For background, I'm assuming we'd want 1.25 hours of fuel burn for our reserve. I believe that's equivalent to about 313 gal of fuel for the Citation Excel, but it's possible that my numbers are off there, or that I'm budgeting for too much reserve fuel, or both.

The range listed for the Excel is probably using a 45 minute reserve. 2000 pounds sounds too conservative. I never flew the Excel (closest was the Ultra) so I’m not sure what pilots are comfortable with, but I’ll bet 1500 pounds for landing isn’t a problem for most situations.

What are the winds ForeFlight is using.

I'd guess maybe it's the difference in how each is calculating alternate fuel and reserves.
And, real world, nearest alternate airport might be quite a way, Lethbridge is probably the closest with a long enough runway, at about 100 nm from Calgary. Of course, on days with really bad weather, a fuel stop would probably have to be planned anyway.
Another thought, not sure Hawthorne's runway is long enough for a max gross takeoff in an Excel. I don't know for sure, but I bet it's getting pretty tight.

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C&DD are probably using the manufacturer weights, which will always be lighter than what airplanes weigh in the real world. Excels aren't great at hauling a lot of weight very far, and 8 pax in one will be tight. Two of them will have to be on that tiny couch at the front of the cabin, which will make accessing the galley very difficult, and the pilots pretty much have to climb over their legs to get into the cockpit. Probably won't be able get out of or into HHR when it is wet.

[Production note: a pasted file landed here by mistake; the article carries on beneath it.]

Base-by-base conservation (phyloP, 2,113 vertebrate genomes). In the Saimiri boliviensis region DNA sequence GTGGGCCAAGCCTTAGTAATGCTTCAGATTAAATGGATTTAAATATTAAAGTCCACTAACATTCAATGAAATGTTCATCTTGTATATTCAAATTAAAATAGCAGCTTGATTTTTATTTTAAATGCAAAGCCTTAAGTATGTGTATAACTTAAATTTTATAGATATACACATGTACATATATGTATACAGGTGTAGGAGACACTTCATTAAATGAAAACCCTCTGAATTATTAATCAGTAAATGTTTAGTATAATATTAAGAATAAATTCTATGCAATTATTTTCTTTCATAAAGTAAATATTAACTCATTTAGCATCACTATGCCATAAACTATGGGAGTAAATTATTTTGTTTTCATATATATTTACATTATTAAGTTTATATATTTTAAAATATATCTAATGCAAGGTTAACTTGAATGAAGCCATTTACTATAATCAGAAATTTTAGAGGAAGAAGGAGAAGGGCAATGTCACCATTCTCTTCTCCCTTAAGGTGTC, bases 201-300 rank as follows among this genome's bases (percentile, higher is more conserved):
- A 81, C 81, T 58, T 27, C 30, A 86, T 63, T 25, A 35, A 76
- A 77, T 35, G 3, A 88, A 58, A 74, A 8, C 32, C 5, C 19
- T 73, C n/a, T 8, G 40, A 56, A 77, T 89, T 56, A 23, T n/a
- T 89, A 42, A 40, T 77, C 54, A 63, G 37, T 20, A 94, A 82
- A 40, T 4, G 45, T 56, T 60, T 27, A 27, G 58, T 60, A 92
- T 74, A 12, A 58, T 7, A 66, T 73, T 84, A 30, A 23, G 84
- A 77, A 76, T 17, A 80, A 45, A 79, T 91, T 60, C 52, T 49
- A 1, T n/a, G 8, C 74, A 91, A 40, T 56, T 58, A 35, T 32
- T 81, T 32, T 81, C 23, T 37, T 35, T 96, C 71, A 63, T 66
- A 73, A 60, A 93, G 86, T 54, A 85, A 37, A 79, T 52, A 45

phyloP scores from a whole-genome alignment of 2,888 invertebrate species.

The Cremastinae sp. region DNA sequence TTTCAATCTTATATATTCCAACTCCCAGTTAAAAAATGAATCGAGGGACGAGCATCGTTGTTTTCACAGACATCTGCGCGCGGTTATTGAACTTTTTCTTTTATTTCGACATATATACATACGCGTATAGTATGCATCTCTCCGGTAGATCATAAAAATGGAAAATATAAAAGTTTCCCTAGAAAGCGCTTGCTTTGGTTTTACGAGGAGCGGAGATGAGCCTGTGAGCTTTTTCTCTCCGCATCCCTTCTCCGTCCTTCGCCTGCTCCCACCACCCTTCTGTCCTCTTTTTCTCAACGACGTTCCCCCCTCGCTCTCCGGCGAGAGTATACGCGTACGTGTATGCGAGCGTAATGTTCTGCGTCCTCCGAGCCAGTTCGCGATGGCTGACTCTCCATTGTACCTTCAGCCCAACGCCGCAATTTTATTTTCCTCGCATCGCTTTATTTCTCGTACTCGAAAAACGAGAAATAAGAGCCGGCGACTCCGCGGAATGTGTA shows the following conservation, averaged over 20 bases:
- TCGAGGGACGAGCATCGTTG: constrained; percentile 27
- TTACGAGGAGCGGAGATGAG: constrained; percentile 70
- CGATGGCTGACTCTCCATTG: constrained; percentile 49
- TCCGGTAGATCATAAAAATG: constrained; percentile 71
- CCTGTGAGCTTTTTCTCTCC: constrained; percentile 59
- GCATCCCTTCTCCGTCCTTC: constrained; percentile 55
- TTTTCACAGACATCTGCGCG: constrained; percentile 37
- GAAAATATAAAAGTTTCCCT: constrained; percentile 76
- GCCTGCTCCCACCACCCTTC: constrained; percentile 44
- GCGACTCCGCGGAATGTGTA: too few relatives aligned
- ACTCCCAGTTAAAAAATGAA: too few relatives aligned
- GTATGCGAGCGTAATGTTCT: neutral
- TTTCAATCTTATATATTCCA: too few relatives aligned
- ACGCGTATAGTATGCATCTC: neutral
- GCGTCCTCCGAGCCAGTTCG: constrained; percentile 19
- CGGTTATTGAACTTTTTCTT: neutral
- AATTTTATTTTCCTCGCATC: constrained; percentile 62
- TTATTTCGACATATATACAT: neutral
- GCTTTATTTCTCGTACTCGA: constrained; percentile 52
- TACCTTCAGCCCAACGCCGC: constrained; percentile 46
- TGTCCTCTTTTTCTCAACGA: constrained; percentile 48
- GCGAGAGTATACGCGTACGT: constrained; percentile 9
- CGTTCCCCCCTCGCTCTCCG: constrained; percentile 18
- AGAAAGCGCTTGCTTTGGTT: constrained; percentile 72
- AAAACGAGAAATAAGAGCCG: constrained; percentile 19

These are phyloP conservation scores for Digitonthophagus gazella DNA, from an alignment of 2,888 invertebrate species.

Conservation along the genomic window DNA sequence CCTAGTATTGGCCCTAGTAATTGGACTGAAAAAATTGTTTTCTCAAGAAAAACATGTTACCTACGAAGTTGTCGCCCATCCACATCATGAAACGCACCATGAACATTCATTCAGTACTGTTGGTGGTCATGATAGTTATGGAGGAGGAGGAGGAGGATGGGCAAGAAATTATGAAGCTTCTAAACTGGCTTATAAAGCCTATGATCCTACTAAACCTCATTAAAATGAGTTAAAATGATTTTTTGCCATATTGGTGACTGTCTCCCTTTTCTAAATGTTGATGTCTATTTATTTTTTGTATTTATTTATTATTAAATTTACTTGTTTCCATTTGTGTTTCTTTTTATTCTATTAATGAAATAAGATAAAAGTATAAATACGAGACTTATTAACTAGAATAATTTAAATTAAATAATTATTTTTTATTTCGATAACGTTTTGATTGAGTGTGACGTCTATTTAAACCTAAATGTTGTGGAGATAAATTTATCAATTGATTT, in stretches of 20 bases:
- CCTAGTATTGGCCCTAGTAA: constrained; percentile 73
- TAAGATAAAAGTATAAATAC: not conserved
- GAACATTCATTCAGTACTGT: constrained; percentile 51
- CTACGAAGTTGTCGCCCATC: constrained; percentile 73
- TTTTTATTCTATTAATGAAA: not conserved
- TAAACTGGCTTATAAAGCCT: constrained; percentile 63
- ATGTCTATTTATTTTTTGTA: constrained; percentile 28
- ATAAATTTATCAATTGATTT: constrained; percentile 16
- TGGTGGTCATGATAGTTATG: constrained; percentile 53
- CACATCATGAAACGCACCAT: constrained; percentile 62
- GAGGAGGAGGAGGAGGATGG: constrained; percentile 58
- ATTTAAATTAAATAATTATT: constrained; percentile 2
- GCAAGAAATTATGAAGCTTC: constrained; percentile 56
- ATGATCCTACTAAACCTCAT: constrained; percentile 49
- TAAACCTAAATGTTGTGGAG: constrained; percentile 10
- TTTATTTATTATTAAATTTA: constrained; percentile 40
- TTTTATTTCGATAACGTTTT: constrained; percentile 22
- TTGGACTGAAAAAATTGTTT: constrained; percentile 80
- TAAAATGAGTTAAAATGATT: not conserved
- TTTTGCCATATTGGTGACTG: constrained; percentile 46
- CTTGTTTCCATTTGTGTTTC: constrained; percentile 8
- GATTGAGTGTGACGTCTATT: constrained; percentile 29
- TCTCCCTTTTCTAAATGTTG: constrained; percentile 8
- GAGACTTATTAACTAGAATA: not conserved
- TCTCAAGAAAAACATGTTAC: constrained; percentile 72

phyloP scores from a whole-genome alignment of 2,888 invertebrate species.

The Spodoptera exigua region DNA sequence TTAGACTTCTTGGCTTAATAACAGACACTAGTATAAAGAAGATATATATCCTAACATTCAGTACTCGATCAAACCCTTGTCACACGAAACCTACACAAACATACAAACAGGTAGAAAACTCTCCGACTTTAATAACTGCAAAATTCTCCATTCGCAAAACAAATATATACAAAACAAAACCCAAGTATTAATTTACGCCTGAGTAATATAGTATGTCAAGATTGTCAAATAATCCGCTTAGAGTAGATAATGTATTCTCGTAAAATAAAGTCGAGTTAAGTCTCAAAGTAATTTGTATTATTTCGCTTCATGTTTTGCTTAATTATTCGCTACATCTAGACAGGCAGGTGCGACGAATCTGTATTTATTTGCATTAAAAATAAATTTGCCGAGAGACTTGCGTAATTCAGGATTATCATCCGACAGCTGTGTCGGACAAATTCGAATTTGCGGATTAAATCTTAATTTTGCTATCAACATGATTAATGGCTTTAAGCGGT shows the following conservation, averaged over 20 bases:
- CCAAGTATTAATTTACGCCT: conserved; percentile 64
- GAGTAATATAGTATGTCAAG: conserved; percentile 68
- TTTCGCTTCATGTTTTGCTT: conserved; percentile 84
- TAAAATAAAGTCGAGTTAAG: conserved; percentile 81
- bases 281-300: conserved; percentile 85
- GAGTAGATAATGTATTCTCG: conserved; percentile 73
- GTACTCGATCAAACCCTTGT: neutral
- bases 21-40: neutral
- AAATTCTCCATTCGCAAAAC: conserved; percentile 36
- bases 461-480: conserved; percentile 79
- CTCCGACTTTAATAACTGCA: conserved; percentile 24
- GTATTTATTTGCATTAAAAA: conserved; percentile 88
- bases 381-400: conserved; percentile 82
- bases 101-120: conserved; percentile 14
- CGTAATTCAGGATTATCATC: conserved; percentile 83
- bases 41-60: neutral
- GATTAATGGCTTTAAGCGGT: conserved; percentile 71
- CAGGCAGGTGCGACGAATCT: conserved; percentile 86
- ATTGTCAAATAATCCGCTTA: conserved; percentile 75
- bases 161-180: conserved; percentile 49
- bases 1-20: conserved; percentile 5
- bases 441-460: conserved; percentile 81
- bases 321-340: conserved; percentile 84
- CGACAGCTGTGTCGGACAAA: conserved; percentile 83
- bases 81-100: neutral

Your posts are interesting - what is your use case? Is this all just personal travel or are you working on something commercial? Your talk of flying to mountain towns has me intrigued, I don’t know if you can share.

Sounds like you need a different airplane and someone to help you.

A Challenger 300 would serve you well.

Sounds like you need a different airplane

I think the original plan was to do this in a Pilatus, so at least he's moving in the correct direction!

I think the original plan was to do this in a Pilatus, so at least he's moving in the correct direction!